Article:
EAST LOS ANGELES : Housing Project Gets a Next-Door Clinic
A boarded-up apartment at the Ramona Gardens housing project will soon be converted to a permanent medical clinic, with doctors and a dentist to treat patients from the neighborhood.
A city zoning administrator approved plans in December to convert the three-bedroom unit, No. 380, which has been empty for four months, said John Juarez, assistant director of Community Health Foundation of East Los Angeles, which will run the clinic.
The converted apartment will be the new quarters for the clinic the foundation has run for two years out of temporary offices under a $289,000 grant from the federal Department of Health and Human Services.
The foundation now uses the Ramona Gardens Resident Advisory Council’s offices.
Last year, doctors, nurses and physician’s assistants at the clinic treated 3,000 patients, said Community Health Foundation Executive Director Rodolfo Diaz. The housing complex has an estimated population of 4,000.
The organization also has run a clinic for the last four years at the Aliso Village housing project and hopes to move into permanent quarters there after the complex is rebuilt in about two years, Diaz said.
The clinics’ popularity has grown over the years.
“For us, it’s important because we get the prompt medical care right here,” said Florencia Lopez, president of the Ramona Gardens Resident Advisory Council, which represents residents in the management of the complex. “A lot of people don’t have Medi-Cal or any other way to see a doctor, so this has been a very good thing for us.”
Juarez and Diaz say their services help improve the health of the residents because by increasing their chances of getting medical attention before illnesses become serious and require a trip to an emergency room.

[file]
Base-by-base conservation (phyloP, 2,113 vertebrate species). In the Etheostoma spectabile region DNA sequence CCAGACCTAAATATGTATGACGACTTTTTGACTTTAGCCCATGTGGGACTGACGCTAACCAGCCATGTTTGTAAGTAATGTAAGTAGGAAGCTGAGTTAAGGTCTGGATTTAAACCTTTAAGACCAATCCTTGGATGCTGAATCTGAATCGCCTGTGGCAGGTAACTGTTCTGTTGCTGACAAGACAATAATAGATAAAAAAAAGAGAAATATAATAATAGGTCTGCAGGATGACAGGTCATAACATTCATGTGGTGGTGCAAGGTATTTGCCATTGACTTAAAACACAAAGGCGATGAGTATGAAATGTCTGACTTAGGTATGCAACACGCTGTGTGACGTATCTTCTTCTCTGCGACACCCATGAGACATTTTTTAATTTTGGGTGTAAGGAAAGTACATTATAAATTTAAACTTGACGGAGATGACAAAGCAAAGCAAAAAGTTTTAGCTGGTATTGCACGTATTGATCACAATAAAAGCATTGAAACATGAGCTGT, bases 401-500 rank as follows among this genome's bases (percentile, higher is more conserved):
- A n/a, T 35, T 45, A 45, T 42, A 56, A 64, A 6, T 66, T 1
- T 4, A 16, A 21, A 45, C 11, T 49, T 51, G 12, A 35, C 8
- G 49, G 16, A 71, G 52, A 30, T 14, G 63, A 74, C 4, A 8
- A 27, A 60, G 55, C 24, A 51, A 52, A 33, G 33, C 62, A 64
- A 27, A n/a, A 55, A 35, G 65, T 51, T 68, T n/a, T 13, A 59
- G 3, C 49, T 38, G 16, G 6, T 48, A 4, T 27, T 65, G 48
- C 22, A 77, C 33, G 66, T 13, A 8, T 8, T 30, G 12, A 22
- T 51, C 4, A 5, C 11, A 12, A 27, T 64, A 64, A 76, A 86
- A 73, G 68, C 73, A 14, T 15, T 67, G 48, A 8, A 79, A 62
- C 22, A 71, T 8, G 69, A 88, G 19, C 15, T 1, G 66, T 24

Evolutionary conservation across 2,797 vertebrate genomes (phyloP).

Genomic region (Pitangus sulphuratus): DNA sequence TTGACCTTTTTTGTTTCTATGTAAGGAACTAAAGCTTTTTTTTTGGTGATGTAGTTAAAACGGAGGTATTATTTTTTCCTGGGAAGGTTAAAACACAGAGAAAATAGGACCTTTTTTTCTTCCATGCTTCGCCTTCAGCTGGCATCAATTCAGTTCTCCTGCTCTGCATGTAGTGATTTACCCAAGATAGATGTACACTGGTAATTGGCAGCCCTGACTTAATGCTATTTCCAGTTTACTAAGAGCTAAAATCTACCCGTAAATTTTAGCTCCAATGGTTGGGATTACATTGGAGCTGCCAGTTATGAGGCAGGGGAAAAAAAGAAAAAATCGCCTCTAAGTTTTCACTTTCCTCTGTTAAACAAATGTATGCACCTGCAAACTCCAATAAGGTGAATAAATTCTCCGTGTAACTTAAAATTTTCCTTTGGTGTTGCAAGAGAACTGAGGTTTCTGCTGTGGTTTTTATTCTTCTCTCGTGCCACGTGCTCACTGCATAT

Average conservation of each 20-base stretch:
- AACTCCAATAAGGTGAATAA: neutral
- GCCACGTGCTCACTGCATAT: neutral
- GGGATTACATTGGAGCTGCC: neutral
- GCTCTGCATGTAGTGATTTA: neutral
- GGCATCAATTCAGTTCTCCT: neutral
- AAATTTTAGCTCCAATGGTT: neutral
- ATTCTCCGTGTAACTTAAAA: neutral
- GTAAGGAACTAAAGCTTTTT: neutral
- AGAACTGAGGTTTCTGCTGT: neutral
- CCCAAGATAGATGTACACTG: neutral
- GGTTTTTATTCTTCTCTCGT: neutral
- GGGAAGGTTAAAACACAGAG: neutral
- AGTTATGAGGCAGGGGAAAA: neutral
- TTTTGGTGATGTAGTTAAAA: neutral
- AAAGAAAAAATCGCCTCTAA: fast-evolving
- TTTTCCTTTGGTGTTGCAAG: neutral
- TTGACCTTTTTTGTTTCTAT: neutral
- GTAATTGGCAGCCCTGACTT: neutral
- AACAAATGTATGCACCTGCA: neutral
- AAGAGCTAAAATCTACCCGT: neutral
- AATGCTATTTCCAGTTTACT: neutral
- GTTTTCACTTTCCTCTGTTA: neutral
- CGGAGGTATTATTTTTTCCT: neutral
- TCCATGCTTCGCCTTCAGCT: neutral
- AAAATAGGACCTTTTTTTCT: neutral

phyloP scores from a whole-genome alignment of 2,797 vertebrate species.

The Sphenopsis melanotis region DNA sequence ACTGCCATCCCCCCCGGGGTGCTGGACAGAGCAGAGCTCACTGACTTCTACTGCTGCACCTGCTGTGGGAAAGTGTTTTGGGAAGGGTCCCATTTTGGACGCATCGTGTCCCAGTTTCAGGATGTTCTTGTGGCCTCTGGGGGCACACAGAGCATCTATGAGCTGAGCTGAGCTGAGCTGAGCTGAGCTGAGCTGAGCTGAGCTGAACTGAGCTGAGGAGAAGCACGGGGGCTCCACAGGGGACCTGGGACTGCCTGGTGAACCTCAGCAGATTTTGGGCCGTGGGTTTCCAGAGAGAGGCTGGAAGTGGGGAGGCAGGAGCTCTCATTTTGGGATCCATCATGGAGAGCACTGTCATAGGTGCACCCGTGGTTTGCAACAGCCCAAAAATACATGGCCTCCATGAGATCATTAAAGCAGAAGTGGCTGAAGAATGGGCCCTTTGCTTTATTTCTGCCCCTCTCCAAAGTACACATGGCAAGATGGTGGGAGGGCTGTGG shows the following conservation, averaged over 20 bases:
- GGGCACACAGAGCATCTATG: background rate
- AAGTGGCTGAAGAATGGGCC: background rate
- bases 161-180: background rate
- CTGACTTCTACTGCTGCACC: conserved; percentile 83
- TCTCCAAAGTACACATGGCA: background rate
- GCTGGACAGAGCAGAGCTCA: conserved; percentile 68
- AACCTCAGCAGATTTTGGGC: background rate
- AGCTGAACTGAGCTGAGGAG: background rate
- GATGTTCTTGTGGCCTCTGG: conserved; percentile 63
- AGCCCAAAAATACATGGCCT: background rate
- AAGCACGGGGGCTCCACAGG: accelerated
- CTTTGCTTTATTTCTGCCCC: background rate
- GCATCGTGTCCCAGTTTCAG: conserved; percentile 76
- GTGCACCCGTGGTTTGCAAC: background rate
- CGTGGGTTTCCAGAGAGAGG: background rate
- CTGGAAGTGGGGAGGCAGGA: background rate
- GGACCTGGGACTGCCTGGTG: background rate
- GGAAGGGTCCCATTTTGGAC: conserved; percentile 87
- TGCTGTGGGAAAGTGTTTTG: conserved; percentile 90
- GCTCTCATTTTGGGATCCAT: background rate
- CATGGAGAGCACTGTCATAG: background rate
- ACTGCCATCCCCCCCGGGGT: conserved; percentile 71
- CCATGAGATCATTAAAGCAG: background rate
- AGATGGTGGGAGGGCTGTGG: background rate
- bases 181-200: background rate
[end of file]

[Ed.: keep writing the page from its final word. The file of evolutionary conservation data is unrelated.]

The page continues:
“We found that they weren’t going (to the doctor) at all or not until it became acute, or when they got shot,” Diaz said.
The residents even slipped through the cracks of the state’s medical insurance for the poor, Juarez said.
As the services expand, residents are being hired to perform some of the tasks required in a medical office, such as patient registration and minor medical assistance. Residents will also be enlisted to teach others about health and nutrition and the need for immunizations.
Resident Carmen Nieves, 41, said she has taken it upon herself to spread the word to all neighbors about the services offered at the clinic.
A Ramona Gardens resident for 14 years, Nieves said she was wary of free medical attention in her own neighborhood and of a clinic doctor who at first glance looked too young to be good at his profession. When her 2-year-old son, Alex, became ill with an eye infection a year ago, she took him to hospitals and specialists as far away as Mexico and San Francisco to find a cure.
“I live here, but when you have a baby, you’re going to go everywhere to get help for him,” she said.
She got prescriptions for eyedrops and ointments, but nothing worked. One specialist told her he would have to operate on Alex, but on a whim she brought him to the clinic where the youthful physician, Dr. Heshan Raghab, gave her a prescription for medicine that she received free.
“On the first day after the medication, he didn’t have (any more infection),” Nieves said.
She laughed, remembering her exhaustive efforts to find help, when it was just across the street. “Thanks to God and my doctor, he’s fine. Nothing’s wrong with him.”